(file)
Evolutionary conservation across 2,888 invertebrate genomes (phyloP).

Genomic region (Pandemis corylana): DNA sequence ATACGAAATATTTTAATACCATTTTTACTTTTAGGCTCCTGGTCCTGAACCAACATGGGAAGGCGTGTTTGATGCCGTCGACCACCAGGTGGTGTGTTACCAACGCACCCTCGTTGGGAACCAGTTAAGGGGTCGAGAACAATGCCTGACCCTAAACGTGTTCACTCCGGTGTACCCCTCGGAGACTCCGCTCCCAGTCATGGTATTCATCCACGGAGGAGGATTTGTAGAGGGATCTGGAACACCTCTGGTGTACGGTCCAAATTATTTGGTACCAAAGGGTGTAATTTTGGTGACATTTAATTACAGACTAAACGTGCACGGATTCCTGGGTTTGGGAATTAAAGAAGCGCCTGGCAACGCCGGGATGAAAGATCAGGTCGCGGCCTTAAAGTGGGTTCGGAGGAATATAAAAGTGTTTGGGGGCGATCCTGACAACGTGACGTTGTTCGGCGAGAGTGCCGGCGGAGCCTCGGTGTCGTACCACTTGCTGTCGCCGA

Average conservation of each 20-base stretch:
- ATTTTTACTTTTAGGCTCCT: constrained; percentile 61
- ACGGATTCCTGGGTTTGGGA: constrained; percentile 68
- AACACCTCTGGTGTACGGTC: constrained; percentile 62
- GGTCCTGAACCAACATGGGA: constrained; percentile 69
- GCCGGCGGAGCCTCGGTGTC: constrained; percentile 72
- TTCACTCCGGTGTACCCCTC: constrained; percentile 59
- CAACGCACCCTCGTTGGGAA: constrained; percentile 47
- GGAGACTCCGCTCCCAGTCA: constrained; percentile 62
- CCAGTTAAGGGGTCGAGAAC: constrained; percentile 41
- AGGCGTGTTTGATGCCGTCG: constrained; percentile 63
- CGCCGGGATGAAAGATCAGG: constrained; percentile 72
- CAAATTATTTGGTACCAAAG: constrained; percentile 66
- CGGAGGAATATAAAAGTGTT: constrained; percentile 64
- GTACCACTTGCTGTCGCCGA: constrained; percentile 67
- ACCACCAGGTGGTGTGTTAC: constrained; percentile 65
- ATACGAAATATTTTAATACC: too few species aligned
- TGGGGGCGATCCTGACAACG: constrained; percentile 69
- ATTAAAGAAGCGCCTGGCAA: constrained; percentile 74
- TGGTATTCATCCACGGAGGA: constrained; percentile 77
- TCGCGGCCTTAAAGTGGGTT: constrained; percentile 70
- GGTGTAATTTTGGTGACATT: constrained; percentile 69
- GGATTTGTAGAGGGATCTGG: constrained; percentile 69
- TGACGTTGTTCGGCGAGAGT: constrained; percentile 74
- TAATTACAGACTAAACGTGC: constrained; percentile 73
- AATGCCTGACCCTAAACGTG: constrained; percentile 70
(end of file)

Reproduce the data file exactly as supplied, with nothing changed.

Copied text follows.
Evolutionary conservation across 2,888 invertebrate genomes (phyloP).

Genomic region (Pandemis corylana): DNA sequence ATACGAAATATTTTAATACCATTTTTACTTTTAGGCTCCTGGTCCTGAACCAACATGGGAAGGCGTGTTTGATGCCGTCGACCACCAGGTGGTGTGTTACCAACGCACCCTCGTTGGGAACCAGTTAAGGGGTCGAGAACAATGCCTGACCCTAAACGTGTTCACTCCGGTGTACCCCTCGGAGACTCCGCTCCCAGTCATGGTATTCATCCACGGAGGAGGATTTGTAGAGGGATCTGGAACACCTCTGGTGTACGGTCCAAATTATTTGGTACCAAAGGGTGTAATTTTGGTGACATTTAATTACAGACTAAACGTGCACGGATTCCTGGGTTTGGGAATTAAAGAAGCGCCTGGCAACGCCGGGATGAAAGATCAGGTCGCGGCCTTAAAGTGGGTTCGGAGGAATATAAAAGTGTTTGGGGGCGATCCTGACAACGTGACGTTGTTCGGCGAGAGTGCCGGCGGAGCCTCGGTGTCGTACCACTTGCTGTCGCCGA

Average conservation of each 20-base stretch:
- ATTTTTACTTTTAGGCTCCT: constrained; percentile 61
- ACGGATTCCTGGGTTTGGGA: constrained; percentile 68
- AACACCTCTGGTGTACGGTC: constrained; percentile 62
- GGTCCTGAACCAACATGGGA: constrained; percentile 69
- GCCGGCGGAGCCTCGGTGTC: constrained; percentile 72
- TTCACTCCGGTGTACCCCTC: constrained; percentile 59
- CAACGCACCCTCGTTGGGAA: constrained; percentile 47
- GGAGACTCCGCTCCCAGTCA: constrained; percentile 62
- CCAGTTAAGGGGTCGAGAAC: constrained; percentile 41
- AGGCGTGTTTGATGCCGTCG: constrained; percentile 63
- CGCCGGGATGAAAGATCAGG: constrained; percentile 72
- CAAATTATTTGGTACCAAAG: constrained; percentile 66
- CGGAGGAATATAAAAGTGTT: constrained; percentile 64
- GTACCACTTGCTGTCGCCGA: constrained; percentile 67
- ACCACCAGGTGGTGTGTTAC: constrained; percentile 65
- ATACGAAATATTTTAATACC: too few species aligned
- TGGGGGCGATCCTGACAACG: constrained; percentile 69
- ATTAAAGAAGCGCCTGGCAA: constrained; percentile 74
- TGGTATTCATCCACGGAGGA: constrained; percentile 77
- TCGCGGCCTTAAAGTGGGTT: constrained; percentile 70
- GGTGTAATTTTGGTGACATT: constrained; percentile 69
- GGATTTGTAGAGGGATCTGG: constrained; percentile 69
- TGACGTTGTTCGGCGAGAGT: constrained; percentile 74
- TAATTACAGACTAAACGTGC: constrained; percentile 73
- AATGCCTGACCCTAAACGTG: constrained; percentile 70